The increase in measles, a highly contagious fungus almost extinguished in many parts of the world a few years ago, was “deeply questioned,” the organizations said in a report on the fight against eradication of measles.
“Without urgent efforts to increase vaccination coverage and identify populations with unacceptable levels of under or unimmunized children, we risk losing decades of progress,” said Dr Soumya Swaminathan, Deputy Director General for World Health Organization programs, by announcing the results.
The results reinforced similar alarming results reported three months ago by the World Healt h Organization for Europe, which showed that measles had reached the highest level of two decades on the continent.
At least 95 percent of a population must have immunity to control the spread of measles, says public health care. But in several European countries, the figure is 85 percent or less. Health officials have been blamed for the immunity problem, partly due to parental negligence and the false belief that vaccines can cause autism and other suffering.
The measles increase in Latin America was partly attributable to an economic disaster that hit Venezuela, where many public health services have stopped or disappeared in dysfunction.
The number of officially reported measles cases in 2017 was 173 330, the report reported 31 percent higher than the levels in 2016. Still, the number of reported cases last year remained far below 853,479 reported in 2000.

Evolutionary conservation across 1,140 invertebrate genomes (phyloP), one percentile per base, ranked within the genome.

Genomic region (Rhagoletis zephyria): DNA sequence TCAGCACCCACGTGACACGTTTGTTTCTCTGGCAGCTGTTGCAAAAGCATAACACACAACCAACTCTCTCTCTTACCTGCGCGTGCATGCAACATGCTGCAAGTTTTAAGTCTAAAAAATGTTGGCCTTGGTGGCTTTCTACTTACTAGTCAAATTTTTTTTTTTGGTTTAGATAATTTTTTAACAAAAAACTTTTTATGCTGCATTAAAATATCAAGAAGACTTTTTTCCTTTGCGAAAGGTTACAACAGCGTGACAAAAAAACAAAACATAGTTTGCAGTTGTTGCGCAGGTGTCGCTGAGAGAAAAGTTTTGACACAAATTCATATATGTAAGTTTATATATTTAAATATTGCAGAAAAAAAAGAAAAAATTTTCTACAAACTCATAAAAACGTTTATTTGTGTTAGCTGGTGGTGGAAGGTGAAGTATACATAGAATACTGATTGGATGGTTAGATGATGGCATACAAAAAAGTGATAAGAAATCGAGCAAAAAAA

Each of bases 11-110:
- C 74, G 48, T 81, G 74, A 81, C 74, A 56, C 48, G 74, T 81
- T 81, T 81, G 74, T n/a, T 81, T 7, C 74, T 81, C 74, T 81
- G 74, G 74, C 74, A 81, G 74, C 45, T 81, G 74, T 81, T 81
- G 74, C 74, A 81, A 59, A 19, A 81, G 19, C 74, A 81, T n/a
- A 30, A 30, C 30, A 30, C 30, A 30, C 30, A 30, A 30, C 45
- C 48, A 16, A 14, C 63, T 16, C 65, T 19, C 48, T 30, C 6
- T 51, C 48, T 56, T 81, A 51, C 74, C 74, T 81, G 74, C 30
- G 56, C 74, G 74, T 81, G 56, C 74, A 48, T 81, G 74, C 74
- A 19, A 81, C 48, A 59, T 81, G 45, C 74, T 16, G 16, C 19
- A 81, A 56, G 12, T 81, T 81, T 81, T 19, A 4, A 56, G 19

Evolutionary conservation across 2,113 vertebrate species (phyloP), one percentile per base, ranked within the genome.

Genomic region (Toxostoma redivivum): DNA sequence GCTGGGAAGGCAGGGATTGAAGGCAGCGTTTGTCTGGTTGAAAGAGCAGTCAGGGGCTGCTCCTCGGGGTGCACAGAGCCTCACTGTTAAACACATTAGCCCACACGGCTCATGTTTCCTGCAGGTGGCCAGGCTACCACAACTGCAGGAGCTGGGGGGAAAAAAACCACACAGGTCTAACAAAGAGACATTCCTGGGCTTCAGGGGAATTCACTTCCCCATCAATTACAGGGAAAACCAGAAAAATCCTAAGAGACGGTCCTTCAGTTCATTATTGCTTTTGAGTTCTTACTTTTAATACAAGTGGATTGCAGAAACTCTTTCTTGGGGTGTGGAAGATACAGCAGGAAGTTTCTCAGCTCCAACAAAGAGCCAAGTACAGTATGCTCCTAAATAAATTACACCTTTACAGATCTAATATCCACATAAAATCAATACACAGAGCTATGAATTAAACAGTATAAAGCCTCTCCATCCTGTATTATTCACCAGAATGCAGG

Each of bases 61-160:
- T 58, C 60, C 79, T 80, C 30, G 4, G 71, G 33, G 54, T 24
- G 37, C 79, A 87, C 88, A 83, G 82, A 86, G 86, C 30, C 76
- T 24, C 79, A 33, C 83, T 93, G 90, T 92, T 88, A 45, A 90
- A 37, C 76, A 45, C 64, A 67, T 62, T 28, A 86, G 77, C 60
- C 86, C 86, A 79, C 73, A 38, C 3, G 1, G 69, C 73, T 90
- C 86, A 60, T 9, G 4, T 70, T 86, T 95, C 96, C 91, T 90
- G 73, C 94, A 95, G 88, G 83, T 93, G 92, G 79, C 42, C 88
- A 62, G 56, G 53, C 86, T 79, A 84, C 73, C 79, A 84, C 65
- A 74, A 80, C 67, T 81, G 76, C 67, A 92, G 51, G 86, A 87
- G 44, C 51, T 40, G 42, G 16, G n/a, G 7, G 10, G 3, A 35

The disease can cause weakening and sometimes lethal complications , severe diarrhea, dehydration, pneumonia and vision loss. Children and young children with weakened immune systems are particularly sensitive.
Calculated 110,000 people, mainly children, died of measles last year, reported the report.
The report “Progress Towards Regional Measle Elimination – Worldwide, 2000-2017,” is a joint publication of the World Health Organization and Centers for Disease Control and Prevention in the United States.
Dr. Seth Berkley, CEO of Gavi, Vaccine Alliance, a advocacy group promoting vaccination in low-income countries, said the increase in reported cases showed that more efforts were needed to strengthen the immunization tires.
“Complementing the disease and spread of falsehood about the vaccine in Europe, a collapsing health system in Venezuela and pockets of fragility and low immunization coverage in Africa combine to create a global resurgence of measles after many years of progress,” he said.